Mercedes CLK GTR, the winner of the 1997 FIA GT championship, will be sold at auction

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After the Mercedes 300 SLR Unhlenhaut Coupe, another iconic Mercedes car sells at auction. It is the Mercedes CLK GTR racing car with chassis number 004, in which Bernd Schneider won the 1997 FIA GT Drivers’ and Teams’ Championship.

The auction is organized by Sotheby’s auction house, which also handled the sale of the Mercedes 300 SLR Uhlenhaut Coupe, the most expensive car in history, which sold for 135 million euros. The auction is semi-public, and, therefore, the price is not known, but experts estimate its value at around 10 million euros. Those interested can bid until March 6, 2024.

The Mercedes CLK GTR with chassis number 004 is one of only four built by Mercedes and AMG for the FIA GT Championship. Bernd Schneider raced the same car in all 11 rounds of the 1997 FIA GT Championship and achieved four wins, two further podium finishes, five pole positions, and five fastest laps.

The car was owned by Mercedes-Benz until July 2015 when it was sold to a collector who received a certificate, which confirmed the origin of the car: “It is proven that the Mercedes-Benz CLK GTR with the Chassis No.-Nr. 297397WA000004 is the car that won the FIA-GT-Championship in 1997”.

Before purchase, the car was carefully checked by the HWA AG company that built the 25 street examples. It has been used at events by the new owner, appearing at the 2019 Chantilly Concours d’Elegance. Accompanying the car is an original seat and double lap belts (to accommodate faster driver changes) used in period by Mark Webber, along with a diagnostic laptop.

Only 128 days for a development from a blank sheet of paper

The Mercedes CLK GTR has a fabulous history, having been developed from a blank sheet of paper. On December 5, 1996, the Mercedes Board gave the green light to AMG to build a GT car. A few days before Christmas, the V12 engine was tested on the test bench, and later Mercedes bought a McLaren F1 GTR (chassis 11R) from the private French team Larbre Competition, which they converted to test the engine and transmission components. On March 27, 1997, Bernd Schneider completed his first test lap at the Jarama circuit. Only 128 days passed from the decision to produce this model to the first test.

The FIA regulations stipulated that by the start of the season, in April 1997, a minimum of one street car and one racing car had to be produced, with the condition that by the end of the season, a total of 25 street cars had to be produced.

However, Mercedes did not have a street model ready until the homologation on April 1, 1997. Mercedes had only two race cars with chassis numbers 004 and 006 ready. And that’s when Mercedes decided to convert one of the race cars into a street car. So the 004 car got street tires and wheels, the interior was adapted for the street, the massive rear wing was dropped and it also got an LB-RA 100 registration number.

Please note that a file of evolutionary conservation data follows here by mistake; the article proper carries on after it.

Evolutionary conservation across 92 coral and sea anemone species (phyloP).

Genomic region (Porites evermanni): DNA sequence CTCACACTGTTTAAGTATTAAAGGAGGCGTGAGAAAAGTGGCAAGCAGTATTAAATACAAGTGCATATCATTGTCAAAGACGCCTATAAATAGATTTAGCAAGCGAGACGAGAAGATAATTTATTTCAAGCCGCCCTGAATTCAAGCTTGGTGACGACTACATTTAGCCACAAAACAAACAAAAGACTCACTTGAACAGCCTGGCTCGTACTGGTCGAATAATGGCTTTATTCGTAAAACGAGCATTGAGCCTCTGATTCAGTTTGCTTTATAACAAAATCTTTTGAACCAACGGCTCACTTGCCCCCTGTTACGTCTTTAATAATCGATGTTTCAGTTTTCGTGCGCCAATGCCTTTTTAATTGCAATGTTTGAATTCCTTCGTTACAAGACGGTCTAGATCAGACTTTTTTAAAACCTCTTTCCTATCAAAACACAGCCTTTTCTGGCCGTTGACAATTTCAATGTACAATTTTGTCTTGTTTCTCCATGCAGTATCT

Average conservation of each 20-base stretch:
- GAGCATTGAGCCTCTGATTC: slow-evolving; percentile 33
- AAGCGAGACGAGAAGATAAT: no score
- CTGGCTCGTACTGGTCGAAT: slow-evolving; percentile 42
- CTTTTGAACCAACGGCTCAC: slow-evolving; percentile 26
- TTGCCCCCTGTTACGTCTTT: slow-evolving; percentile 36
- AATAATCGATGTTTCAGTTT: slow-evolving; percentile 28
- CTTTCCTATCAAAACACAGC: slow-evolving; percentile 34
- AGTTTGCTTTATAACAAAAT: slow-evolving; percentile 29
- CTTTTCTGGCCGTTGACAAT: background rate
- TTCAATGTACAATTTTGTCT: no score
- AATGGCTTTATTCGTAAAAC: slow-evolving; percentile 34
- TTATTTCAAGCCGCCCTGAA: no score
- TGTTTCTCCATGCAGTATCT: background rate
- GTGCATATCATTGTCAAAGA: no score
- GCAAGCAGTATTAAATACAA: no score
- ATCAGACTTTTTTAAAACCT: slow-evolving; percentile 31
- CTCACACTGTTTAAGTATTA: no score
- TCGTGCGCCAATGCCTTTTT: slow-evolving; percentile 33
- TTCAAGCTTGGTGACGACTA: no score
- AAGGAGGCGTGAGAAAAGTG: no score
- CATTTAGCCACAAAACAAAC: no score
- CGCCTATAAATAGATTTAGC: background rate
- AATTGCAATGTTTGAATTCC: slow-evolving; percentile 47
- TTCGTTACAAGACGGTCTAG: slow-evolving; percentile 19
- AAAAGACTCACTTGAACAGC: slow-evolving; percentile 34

Photos in the model’s official FIA homologation forms clearly show a racing fuel filler, sequential gear-selector, bizarre interior, unique rear wing, racing engine, and profiled wheel arches-all clear giveaways that FIA Head of Constructors Gabriel Katringer had been shown a disguised racecar and not a road-going CLK GTR.

AMG later built its first road-going prototype in time for a public unveiling at September’s Frankfurt Motor Show in September 1997. After homologation, the car with chassis number 004 was restored to race car status and Mercedes was very lucky to be able to participate in the first FIA GT round at Hockenheim only because the race was postponed for a week.

The race car cost 1.5 million DM, the street version over 3 million DM

The race car cost DM 1.5 million. The carbon fiber chassis was built by Lola in England, while the six-speed sequential gearbox was supplied by the British X-Trac. The mid-mounted naturally aspirated V12 engine was based on the M120 aluminum block from the S-Class. The engine was adapted for a race car and got titanium connecting rods and dry sump lubrication, to be lighter and to lower the gravity center. It develops a maximum power output of 600 PS and a maximum torque of 750 Nm, available from 3,900 rpm, a relatively low value for a race car. The car weighed only 1,000 kg and reached a maximum speed of 330 kph.

The street version was built by HWA AG (owned by Hans Werner Aufrecht, AMG’s co-founder) and had a slightly more comfortable chassis. The interior, with its simple-looking steering wheel, harmless-looking instruments, and leather-Alcantara-velour interior, fits well with the Mercedes series models of the late 1990s. The street car was priced at 3,074,000 DM in 1998, equivalent to about 1.5 million euros. Taking inflation into account, the updated price would be 2.2 million euros, but the rare units that appeared at auctions sold for around 9-10 million euros. At the time, the Mercedes CLK GTR was the most expensive street car in the world.

The street car had a different engine than the racing car: a 6.9-litre naturally aspirated V12 (M297) developing 612 PS and 731 Nm, mated to a similar 6-speed sequential gearbox. At 1,140 kg, it was slightly heavier than the racing version, accelerated from 0 to 100 kph in just 3.7 seconds, and reached a top speed of 320 kph. Mercedes built only 25 units (20 coupes and five roadsters) from 1998 to 1999.